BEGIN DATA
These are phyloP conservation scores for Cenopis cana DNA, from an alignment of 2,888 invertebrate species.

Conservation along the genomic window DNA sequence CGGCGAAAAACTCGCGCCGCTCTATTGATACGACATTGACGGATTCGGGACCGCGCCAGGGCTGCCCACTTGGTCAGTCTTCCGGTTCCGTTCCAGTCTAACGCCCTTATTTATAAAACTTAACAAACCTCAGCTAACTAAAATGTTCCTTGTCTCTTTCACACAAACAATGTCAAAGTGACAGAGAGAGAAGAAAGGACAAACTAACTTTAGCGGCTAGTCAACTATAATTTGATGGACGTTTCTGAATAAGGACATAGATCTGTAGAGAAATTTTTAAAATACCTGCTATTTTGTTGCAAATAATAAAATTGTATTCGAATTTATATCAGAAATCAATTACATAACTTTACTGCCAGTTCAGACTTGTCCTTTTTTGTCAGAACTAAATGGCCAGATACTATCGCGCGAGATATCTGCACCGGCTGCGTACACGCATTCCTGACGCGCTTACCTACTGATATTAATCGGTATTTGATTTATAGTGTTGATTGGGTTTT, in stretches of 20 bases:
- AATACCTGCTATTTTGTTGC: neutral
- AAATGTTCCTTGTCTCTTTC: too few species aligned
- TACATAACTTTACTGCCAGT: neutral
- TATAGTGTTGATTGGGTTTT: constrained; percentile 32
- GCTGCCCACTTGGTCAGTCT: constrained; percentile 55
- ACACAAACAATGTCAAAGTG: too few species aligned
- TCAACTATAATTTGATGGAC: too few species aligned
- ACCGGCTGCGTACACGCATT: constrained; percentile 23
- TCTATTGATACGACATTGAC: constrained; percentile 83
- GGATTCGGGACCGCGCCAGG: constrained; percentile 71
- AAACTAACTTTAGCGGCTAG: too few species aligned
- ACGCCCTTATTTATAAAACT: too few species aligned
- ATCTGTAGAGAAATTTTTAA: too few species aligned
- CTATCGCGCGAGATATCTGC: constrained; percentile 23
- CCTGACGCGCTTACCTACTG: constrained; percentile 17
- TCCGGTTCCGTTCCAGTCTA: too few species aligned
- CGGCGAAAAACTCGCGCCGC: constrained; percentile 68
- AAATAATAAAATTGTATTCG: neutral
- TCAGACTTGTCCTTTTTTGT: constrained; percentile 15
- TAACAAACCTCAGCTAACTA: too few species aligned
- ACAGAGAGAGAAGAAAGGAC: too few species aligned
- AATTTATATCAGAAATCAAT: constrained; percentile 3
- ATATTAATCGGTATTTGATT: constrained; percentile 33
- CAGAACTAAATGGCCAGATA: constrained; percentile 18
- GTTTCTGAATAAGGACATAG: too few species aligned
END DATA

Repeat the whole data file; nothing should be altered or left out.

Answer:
These are phyloP conservation scores for Cenopis cana DNA, from an alignment of 2,888 invertebrate species.

Conservation along the genomic window DNA sequence CGGCGAAAAACTCGCGCCGCTCTATTGATACGACATTGACGGATTCGGGACCGCGCCAGGGCTGCCCACTTGGTCAGTCTTCCGGTTCCGTTCCAGTCTAACGCCCTTATTTATAAAACTTAACAAACCTCAGCTAACTAAAATGTTCCTTGTCTCTTTCACACAAACAATGTCAAAGTGACAGAGAGAGAAGAAAGGACAAACTAACTTTAGCGGCTAGTCAACTATAATTTGATGGACGTTTCTGAATAAGGACATAGATCTGTAGAGAAATTTTTAAAATACCTGCTATTTTGTTGCAAATAATAAAATTGTATTCGAATTTATATCAGAAATCAATTACATAACTTTACTGCCAGTTCAGACTTGTCCTTTTTTGTCAGAACTAAATGGCCAGATACTATCGCGCGAGATATCTGCACCGGCTGCGTACACGCATTCCTGACGCGCTTACCTACTGATATTAATCGGTATTTGATTTATAGTGTTGATTGGGTTTT, in stretches of 20 bases:
- AATACCTGCTATTTTGTTGC: neutral
- AAATGTTCCTTGTCTCTTTC: too few species aligned
- TACATAACTTTACTGCCAGT: neutral
- TATAGTGTTGATTGGGTTTT: constrained; percentile 32
- GCTGCCCACTTGGTCAGTCT: constrained; percentile 55
- ACACAAACAATGTCAAAGTG: too few species aligned
- TCAACTATAATTTGATGGAC: too few species aligned
- ACCGGCTGCGTACACGCATT: constrained; percentile 23
- TCTATTGATACGACATTGAC: constrained; percentile 83
- GGATTCGGGACCGCGCCAGG: constrained; percentile 71
- AAACTAACTTTAGCGGCTAG: too few species aligned
- ACGCCCTTATTTATAAAACT: too few species aligned
- ATCTGTAGAGAAATTTTTAA: too few species aligned
- CTATCGCGCGAGATATCTGC: constrained; percentile 23
- CCTGACGCGCTTACCTACTG: constrained; percentile 17
- TCCGGTTCCGTTCCAGTCTA: too few species aligned
- CGGCGAAAAACTCGCGCCGC: constrained; percentile 68
- AAATAATAAAATTGTATTCG: neutral
- TCAGACTTGTCCTTTTTTGT: constrained; percentile 15
- TAACAAACCTCAGCTAACTA: too few species aligned
- ACAGAGAGAGAAGAAAGGAC: too few species aligned
- AATTTATATCAGAAATCAAT: constrained; percentile 3
- ATATTAATCGGTATTTGATT: constrained; percentile 33
- CAGAACTAAATGGCCAGATA: constrained; percentile 18
- GTTTCTGAATAAGGACATAG: too few species aligned